AIST Manufactures Radio Frequency ID Tags on Flexible Substrates Using an Entire Printed Method; Technique will Fabricate Low-cost Tags.
The National Institute of Advanced Industrial Science and Technology (AIST) has developed a method which can drastically reduce the electrical resistance of antennas, wirings etc., of radio frequency (RF) ID tags formed by screen printing. This method is one where, after printing the antenna and wiring with metallic inks, a pressure annealing process is applied to them without high temperature baking. Using this technique, we have succeeded in fabricating RF ID tags on flexible substrates entirely by printing. This indicates that high-sensitive RF tags can be formed on flexible substrates such as plastics entirely by printing, and thus a further reduction in the cost of the tags can be facilitated. This will induce the acceleration of widespread use of the tags.
RF ID tags are terminals which give and receive information by RF signals, by which existence of and information about objects can be recognized and administrated. Because of their convenience, widespread use of the tags is expected, but their high manufacturing cost is an obstacle at present. Thus the establishment of low-cost fabrication techniques of the tags is urgently needed. Techniques for fabricating the tags entirely by printing have been investigated to resolve this problem, but none have been established yet.
AIST developed a "pressure annealing" technique to reduce the resistance of conducting circuits formed on plastic film substrates by printing, without high temperature baking. Antenna circuits created by this method showed a sensitivity similar to that of antennas produced by a commercial vacuum processing technique. Moreover, using our technique, we have confirmed that RF ID tags fabricated entirely by screen printing, applying our technique, can work well at frequencies of 5-40 MHz.
The pressure annealing method is applicable to the fabrication of the wirings and electrodes on flexible substrates, such as plastic films, by printing, because even if the baking of conducting inks is done at temperatures below 200 C, their resistance can be sufficiently lowered. We expect that the method developed may be applied for various devices to manufacture low-cost, flexible ubiquitous information terminals.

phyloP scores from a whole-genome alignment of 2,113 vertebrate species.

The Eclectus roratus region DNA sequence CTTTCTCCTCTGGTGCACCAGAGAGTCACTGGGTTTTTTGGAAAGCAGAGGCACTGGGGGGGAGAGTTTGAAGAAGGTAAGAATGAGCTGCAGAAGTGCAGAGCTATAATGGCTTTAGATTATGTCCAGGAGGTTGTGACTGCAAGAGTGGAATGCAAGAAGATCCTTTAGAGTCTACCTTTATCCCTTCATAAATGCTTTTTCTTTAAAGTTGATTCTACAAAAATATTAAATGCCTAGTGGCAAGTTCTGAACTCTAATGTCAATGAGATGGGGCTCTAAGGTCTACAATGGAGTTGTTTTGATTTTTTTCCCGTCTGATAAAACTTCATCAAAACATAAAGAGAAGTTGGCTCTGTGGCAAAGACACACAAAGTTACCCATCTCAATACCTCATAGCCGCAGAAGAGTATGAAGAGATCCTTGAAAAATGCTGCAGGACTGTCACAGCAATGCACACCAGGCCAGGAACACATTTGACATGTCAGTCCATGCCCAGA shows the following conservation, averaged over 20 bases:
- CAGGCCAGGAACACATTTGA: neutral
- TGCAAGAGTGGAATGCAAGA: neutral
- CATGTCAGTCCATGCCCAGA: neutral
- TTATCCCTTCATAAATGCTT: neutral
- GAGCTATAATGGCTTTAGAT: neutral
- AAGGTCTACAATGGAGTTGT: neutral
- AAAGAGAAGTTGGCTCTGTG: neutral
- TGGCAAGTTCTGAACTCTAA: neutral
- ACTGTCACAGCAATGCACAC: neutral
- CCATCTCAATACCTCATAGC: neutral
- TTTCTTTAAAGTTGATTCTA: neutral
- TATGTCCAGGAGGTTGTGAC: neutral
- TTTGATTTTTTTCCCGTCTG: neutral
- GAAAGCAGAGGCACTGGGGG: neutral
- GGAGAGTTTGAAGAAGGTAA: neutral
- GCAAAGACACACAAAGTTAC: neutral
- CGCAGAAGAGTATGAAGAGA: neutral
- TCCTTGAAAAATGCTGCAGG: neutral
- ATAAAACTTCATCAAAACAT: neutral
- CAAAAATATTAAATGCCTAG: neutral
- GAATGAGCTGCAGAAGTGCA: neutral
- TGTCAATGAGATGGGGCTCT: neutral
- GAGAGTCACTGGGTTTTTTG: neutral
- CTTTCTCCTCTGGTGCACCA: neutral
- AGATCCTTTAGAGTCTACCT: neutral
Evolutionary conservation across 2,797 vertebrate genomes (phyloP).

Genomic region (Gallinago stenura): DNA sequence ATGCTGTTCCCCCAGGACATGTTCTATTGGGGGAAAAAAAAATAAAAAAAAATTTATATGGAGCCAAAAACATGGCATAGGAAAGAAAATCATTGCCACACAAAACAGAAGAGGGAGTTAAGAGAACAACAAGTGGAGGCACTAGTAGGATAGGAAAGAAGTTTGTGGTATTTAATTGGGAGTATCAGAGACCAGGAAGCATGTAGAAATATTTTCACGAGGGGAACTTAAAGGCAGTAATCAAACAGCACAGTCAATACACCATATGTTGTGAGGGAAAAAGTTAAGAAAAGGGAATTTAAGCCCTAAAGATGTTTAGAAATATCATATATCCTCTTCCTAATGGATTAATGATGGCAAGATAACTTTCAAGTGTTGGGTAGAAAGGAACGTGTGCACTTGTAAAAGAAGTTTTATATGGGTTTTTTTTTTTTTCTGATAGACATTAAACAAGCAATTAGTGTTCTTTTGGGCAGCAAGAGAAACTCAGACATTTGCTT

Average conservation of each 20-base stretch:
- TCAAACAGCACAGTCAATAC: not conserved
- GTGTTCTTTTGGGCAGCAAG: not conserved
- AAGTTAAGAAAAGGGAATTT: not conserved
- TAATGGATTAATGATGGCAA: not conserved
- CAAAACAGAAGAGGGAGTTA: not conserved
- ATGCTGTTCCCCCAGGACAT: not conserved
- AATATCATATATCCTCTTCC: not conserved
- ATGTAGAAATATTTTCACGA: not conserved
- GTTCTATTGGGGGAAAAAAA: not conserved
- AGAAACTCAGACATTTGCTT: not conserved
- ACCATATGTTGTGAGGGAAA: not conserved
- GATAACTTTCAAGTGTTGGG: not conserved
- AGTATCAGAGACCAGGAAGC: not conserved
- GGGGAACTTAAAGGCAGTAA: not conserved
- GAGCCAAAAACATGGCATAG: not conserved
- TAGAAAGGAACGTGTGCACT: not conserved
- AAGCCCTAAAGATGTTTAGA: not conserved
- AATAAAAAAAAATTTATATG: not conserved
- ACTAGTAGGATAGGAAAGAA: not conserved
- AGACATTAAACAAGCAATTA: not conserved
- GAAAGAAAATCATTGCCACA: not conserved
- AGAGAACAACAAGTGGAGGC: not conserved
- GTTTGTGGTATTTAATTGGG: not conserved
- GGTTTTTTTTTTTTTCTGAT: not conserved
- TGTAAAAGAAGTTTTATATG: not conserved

A part of this study was presented at the 66th Meeting of the Japan Applied Physics Society in autumn 2005, held from September 7 to 11 in Tokushima Prefecture.
Recently, RF ID tags have attracted a great deal of attention as information terminals which can administer information of objects. They can give, receive, and control information about the objects by RF waves without being in contact with detectors, and can also be remotely-controlled, and they can display their ability for immediate administration of object information. Already, the tags are partially being used routinely, e.g., in the electronic toll collection systems of various transportation facilities. For convenience, RF ID tags have been purposed to be applied to price and baggage tags of general products to administrate their prices and logistics, but the high manufacturing cost of the terminal devices is an obstacle to promoting their widespread use.
Thus, if the RF ID tags can be fabricated entirely by printing, they can be prepared together with commercial products (to which the tags are attached) at the time of fabrication, as well the bar codes used at present, and a substantial manufacturing cost reduction can be expected. However, many problems still remain, without sufficient perspective. For example, the devices need to be formed on film substrates such as plastics, because the products to which the devices are attached have various shapes, and in addition they are often distributive ones. Component materials for the RF ID tags, such as conductive inks, mostly require a high temperature baking process after printing to obtain high conductivity. However, for the substrates of general-purpose plastics, the high temperature processing is not applicable to them; the temperature is, at the highest, 200 C. Thus, so far, it has been difficult to make good use of devices fabricated entirely by printing.
AIST has developed a technique which can reduce the resistance of conductive materials printed on substrates as antennas and wirings without high temperature baking. Furthermore, applying this technique, AIST has developed a method to fabricate RF ID tags by screen printing.
Details of the research are availavle at the AIST website:
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|Date:||Oct 23, 2005|
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